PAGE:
• The current systems of measuring passenger satisfaction should be reviewed and the Public Performance Measure should be abandoned. An alternative, updated 'right-time' measures, should be in place by summer 2017.
  • The Department for Transport (DfT) should refine mechanisms to gather information on overcrowding with a view to more clearly identifying train services which operate overcapacity.
  • The DfT should develop a more coherent strategy for tackling overcrowding and find better ways to alleviate the worst examples of persistent overcrowding on particular services.
  • A coordinated, industry-wide strategy should be prepared in order to provide network-wide smart ticketing by April 2017, and combat the unfairness and complexity of current ticketing arrangements.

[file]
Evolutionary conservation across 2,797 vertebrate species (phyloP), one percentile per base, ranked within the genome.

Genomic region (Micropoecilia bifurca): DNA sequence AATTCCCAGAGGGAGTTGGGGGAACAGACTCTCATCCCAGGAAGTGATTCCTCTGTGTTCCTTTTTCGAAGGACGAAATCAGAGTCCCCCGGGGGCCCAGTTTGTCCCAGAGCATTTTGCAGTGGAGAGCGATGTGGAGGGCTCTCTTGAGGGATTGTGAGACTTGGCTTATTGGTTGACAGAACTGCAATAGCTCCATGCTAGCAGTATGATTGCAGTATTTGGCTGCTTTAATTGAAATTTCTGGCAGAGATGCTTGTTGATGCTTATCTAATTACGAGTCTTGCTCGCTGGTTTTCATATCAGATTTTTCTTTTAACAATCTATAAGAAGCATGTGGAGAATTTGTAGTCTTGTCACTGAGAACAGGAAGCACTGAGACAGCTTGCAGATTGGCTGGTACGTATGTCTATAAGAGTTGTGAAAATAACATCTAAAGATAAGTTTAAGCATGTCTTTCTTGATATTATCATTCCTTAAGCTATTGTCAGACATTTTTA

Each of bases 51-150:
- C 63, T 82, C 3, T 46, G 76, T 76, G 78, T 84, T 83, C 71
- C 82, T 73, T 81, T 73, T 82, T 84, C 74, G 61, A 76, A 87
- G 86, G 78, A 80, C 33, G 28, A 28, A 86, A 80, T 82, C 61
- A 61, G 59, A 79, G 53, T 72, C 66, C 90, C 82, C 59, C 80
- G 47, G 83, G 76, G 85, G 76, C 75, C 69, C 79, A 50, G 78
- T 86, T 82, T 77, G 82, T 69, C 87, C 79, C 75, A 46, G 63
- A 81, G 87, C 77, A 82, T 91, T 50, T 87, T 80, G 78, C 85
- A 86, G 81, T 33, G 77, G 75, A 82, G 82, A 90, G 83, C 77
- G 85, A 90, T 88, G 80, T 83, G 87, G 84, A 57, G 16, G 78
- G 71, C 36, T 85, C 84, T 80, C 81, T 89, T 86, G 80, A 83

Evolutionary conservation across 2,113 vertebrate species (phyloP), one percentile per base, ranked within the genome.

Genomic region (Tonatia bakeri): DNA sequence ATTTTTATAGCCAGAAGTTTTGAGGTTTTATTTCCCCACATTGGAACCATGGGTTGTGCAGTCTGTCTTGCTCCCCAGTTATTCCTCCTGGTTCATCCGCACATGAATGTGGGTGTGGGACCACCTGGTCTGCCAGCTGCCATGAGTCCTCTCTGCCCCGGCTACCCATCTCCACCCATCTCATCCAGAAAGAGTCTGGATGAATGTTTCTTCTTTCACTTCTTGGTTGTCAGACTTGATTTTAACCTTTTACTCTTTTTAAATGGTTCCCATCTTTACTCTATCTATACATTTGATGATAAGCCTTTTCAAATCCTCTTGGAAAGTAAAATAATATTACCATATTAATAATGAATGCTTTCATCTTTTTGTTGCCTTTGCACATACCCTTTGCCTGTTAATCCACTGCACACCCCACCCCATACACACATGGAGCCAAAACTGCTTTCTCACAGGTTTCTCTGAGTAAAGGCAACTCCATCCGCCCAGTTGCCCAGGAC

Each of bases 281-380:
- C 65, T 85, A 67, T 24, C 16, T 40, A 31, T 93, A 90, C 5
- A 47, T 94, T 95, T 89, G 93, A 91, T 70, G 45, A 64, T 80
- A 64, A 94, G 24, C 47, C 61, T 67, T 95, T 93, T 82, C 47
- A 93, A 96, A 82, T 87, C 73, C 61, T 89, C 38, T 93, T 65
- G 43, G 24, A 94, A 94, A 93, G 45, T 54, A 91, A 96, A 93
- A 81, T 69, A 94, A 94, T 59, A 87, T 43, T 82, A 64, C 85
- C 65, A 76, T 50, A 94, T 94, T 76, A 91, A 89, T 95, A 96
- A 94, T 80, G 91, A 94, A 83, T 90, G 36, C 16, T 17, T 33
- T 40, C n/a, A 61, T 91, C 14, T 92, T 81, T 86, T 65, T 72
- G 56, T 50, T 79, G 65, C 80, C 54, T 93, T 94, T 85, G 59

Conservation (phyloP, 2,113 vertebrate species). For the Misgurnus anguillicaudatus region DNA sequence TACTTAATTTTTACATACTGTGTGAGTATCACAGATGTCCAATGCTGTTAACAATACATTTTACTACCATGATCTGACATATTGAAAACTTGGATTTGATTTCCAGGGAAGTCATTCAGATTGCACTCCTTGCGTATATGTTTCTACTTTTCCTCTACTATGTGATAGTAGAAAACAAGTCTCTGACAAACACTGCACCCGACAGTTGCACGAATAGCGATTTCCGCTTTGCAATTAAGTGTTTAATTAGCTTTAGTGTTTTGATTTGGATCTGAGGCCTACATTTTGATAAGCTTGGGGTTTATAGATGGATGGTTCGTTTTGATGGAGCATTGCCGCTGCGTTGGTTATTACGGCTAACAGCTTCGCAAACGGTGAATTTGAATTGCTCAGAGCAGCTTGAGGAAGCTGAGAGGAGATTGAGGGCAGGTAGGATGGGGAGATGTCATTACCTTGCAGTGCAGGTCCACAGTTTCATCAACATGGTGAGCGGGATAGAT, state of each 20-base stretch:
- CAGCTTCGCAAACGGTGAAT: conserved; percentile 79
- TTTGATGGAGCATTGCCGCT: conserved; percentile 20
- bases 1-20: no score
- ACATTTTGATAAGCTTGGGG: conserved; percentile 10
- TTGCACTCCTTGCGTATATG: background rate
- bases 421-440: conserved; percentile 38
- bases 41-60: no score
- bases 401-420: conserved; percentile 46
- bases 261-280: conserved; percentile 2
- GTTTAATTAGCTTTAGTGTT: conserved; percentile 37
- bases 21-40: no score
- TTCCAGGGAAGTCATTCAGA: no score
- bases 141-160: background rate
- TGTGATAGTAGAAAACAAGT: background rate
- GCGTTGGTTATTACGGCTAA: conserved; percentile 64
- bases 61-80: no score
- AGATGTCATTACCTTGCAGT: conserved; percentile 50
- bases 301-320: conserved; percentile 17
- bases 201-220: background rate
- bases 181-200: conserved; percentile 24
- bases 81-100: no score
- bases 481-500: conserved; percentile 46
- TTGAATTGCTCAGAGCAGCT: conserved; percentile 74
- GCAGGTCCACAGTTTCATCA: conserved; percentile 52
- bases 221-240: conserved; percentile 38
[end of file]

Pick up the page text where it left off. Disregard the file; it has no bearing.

• A better deal for part-time rail commuters.
  • A detailed plan from ATOC/RDG to provide websites and apps which improve the passenger experience.
  • Improved information from National Rail Enquiries on service provision including delays and/or disruptions.
  • The Committee welcomes the commitment to identify the best solutions to deliver Wi-Fi to all passengers and recommends a plan is published by summer 2017.

Future of Rail

This report, 'Improving the rail passenger experience', is one of a series of five inter-related inquiries by the Transport Committee into the 'Future of Rail'.

The current problems on Southern Railway emphasise key barriers to the railway functioning effectively within the current structures of the rail sector. This issue will be explored further as the Committee continues to take evidence for the inquiry into rail franchising.

Next in line for publication is the report on proposed new rail technology, including updated signalling, rail technology and rail traffic management systems as part of a 'digital railway'.

The safety of the railway and the strategic issues of rail finance and governance will complete the series.

Further information

Image: PA